When I was a kid in Cardiff one of the after-Christmas milestones beckoning through the winter doldrums was St David’s Day. On the morning of March the First we would all wear a daffodil on our jacket lapels, and at school sing songs and act in plays. I remember leading my class in a parade around the school hall proudly wearing a cardboard crown as a six-year-old King Arthur with Queen Guinevere on my arm, while everyone sang. Sang what? I can’t remember. Bread of Heaven…? No, I doubt it – all I can remember is Guinevere tugging me – and thus the whole parade – to a halt because she could go no further. Her thick, sensible green school knickers had descended, and securely cuffed her ankles! Fortunately the nearest mum sitting at the side of the hall leant out and retrieved the knickers, and we proceeded to proceed. In the afternoon, as usual, we had the afternoon off, so it was home for tea and Welsh-cakes.
This year March the First, as those of you living in the UK will well remember, came in that week when somehow the jet-stream went into reverse and we had blizzards from Siberia. Recently members of my family have become forest folk, living amongst the ancient trees of Epping, where Tudors once hunted deer – and on the saint’s day I went out to visit. The newest edition to our family is a glorious Anglo-French infant called Célestine. My first grand-child – well technically my step-grand-child, since her dad is my stepson Tom – has brought untold joy to these bleak winter days, and Marie her mum cooked a special Franco-Welsh lunch: Coquilles Saint David – scallop shells bearing curls of leek under crunchy toasted cheese – scrumptious!
After lunch we wandered amongst the forest snows, and watched Celestine’s young neighbours whizzing by on toboggans. A few weeks late, but I can’t resist calling the pics we took A Child’s Christmas in Epping….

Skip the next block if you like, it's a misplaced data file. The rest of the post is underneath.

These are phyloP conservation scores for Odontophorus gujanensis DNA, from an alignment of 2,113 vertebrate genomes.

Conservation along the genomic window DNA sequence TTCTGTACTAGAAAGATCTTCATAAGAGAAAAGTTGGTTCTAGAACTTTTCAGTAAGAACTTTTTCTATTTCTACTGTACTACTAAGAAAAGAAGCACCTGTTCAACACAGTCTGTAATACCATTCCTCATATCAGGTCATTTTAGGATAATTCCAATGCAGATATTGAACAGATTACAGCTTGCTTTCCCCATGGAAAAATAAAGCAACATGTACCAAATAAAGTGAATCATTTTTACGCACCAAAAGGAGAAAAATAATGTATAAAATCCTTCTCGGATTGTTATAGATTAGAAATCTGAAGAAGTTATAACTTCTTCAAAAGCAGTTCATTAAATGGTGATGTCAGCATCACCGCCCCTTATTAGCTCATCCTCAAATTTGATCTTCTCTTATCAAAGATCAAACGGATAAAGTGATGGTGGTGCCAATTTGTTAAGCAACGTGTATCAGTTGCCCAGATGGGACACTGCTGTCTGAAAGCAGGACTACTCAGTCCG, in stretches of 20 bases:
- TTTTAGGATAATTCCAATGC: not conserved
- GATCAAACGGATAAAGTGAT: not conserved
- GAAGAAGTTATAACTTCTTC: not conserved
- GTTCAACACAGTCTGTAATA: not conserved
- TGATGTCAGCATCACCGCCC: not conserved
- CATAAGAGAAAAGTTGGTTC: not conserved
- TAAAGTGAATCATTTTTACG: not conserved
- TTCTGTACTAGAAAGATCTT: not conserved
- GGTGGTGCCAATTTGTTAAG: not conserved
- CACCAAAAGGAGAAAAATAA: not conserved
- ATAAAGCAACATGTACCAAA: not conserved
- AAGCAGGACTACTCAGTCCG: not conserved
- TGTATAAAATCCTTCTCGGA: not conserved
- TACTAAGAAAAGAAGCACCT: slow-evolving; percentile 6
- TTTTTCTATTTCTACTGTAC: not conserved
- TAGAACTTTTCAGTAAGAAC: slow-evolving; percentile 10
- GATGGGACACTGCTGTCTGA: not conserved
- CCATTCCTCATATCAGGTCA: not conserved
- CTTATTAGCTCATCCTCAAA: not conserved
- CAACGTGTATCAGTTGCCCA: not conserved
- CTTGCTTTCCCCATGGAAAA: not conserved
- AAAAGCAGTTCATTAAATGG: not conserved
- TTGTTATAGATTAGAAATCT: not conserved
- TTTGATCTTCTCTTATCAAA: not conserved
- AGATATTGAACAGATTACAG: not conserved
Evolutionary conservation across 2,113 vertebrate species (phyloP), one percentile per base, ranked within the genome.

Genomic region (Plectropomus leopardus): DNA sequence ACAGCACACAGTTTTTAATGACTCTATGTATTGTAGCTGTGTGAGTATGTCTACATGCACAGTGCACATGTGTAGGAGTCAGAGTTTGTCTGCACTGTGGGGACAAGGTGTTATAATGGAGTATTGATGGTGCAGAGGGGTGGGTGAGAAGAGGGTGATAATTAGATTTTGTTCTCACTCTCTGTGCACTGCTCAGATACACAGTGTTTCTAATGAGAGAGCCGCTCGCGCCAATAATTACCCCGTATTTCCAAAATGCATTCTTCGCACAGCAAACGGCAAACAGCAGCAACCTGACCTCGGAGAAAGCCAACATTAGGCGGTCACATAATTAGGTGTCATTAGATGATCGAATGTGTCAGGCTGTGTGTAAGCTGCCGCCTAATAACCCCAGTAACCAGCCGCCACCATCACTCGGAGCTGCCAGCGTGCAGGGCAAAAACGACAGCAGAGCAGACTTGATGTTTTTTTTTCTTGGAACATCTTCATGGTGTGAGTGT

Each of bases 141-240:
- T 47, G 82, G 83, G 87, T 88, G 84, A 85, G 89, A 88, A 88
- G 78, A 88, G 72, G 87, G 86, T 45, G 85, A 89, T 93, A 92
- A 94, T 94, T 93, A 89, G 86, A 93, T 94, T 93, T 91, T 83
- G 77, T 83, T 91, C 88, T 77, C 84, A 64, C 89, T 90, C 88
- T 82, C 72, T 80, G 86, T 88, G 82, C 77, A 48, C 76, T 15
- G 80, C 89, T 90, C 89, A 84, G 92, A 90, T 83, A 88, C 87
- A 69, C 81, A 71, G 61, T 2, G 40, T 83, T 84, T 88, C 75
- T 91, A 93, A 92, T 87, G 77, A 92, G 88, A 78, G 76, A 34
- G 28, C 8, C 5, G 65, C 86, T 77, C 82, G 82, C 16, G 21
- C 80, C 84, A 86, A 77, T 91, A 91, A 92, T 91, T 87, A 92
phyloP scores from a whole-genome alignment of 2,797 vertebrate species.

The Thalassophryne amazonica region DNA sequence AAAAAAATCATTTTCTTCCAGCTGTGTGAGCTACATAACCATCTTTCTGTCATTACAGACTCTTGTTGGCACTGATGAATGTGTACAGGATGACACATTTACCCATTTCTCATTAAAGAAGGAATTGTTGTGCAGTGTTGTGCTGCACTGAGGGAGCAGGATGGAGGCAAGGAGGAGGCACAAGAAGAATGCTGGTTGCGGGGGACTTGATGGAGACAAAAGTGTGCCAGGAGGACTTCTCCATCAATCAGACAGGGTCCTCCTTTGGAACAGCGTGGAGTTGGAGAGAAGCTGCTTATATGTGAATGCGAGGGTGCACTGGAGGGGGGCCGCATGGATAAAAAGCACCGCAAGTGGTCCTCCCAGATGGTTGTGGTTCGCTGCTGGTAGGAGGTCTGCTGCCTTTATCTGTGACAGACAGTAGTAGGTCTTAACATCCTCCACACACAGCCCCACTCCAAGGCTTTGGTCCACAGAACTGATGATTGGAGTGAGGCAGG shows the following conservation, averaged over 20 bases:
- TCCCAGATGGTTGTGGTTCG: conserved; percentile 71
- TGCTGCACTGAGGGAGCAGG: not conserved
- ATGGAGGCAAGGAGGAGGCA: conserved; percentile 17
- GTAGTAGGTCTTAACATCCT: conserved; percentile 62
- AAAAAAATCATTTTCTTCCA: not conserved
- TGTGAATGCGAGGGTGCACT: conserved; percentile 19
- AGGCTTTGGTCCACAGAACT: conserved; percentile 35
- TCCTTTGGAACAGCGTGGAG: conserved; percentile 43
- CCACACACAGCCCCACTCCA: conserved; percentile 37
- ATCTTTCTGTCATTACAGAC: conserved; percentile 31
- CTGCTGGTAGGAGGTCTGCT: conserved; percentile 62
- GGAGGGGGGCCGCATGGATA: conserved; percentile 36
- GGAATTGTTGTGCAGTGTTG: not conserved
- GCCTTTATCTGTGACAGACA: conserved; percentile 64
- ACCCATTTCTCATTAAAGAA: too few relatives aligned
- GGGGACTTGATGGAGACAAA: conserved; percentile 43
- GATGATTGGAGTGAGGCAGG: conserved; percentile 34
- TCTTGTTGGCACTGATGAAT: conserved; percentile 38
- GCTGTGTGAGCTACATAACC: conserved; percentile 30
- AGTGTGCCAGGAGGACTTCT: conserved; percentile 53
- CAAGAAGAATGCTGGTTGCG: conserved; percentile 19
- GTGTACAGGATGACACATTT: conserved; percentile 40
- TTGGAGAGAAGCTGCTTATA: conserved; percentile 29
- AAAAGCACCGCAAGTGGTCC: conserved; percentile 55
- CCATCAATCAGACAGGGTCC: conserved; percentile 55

Apart from lakes and snows, since this is the TYA blog I dare say I should report back on matters theatrical. Well – I have a new party of lovely New Yorkers to show around the London scene, and the high-spots so far this season have included a truly scary performance as a mass-murderer by Jason Watkins in Briony Lavery’s “Frozen” at the Haymarket. I reckon to know a bit about acting, and I was right up at the back of the circle – but suddenly I realised this quiet, still, creepy character was making me really frightened. Here’s an actor whose joyous comic skills in W1A had me chortling helplessly week on week, now making the proverbial hairs stand on end – with absolutely no resort to sound effects, wigs or mechanical devices of any sort! Great stuff, sir.
There’s anarchic fun to be savoured in Napoleon Disrobed, now at the Arcola, then due on tour at Birmingham Rep and at the Stephen Joseph Theatre, Scarborough. The company presenting is Told by An Idiot, and features an inspired double-act between artistic director Paul Hunter and the gloriously talented Ayesha Antoine. The production is steered by none other than Kathryn Hunter, whose colossal reputation is linked of course with Complicité, a major influence on this company.
Don’t go expecting a history lesson – in fact don’t go expecting anything – just go along and enjoy the free-wheeling energy, an evening of sheer comic skill and imagination unleashed. My American students had a terrific time, and adored every minute – and some of them promptly booked for a return visit!
Some of London’s more adventurous creators are currently finding willing and productive out-of-town partners – perhaps reflecting efforts by the Arts Council to redress the oft-bemoaned imbalance between the capital and the regions? Napoleon Disrobed is a joint venture between the Told by an Idiot company and Plymouth Theatre Royal. Meanwhile, the Park Theatre Finsbury Park has got together with the Simple8 Company and the Royal and Derngate Theatre in Northampton to bring us a cracking stage version of A Passage to India, with fine ensemble work including a lovely performance by Liz Crowther as Mrs Moore, the role which brought Peggy Ashcroft an Oscar in the film version back in ’84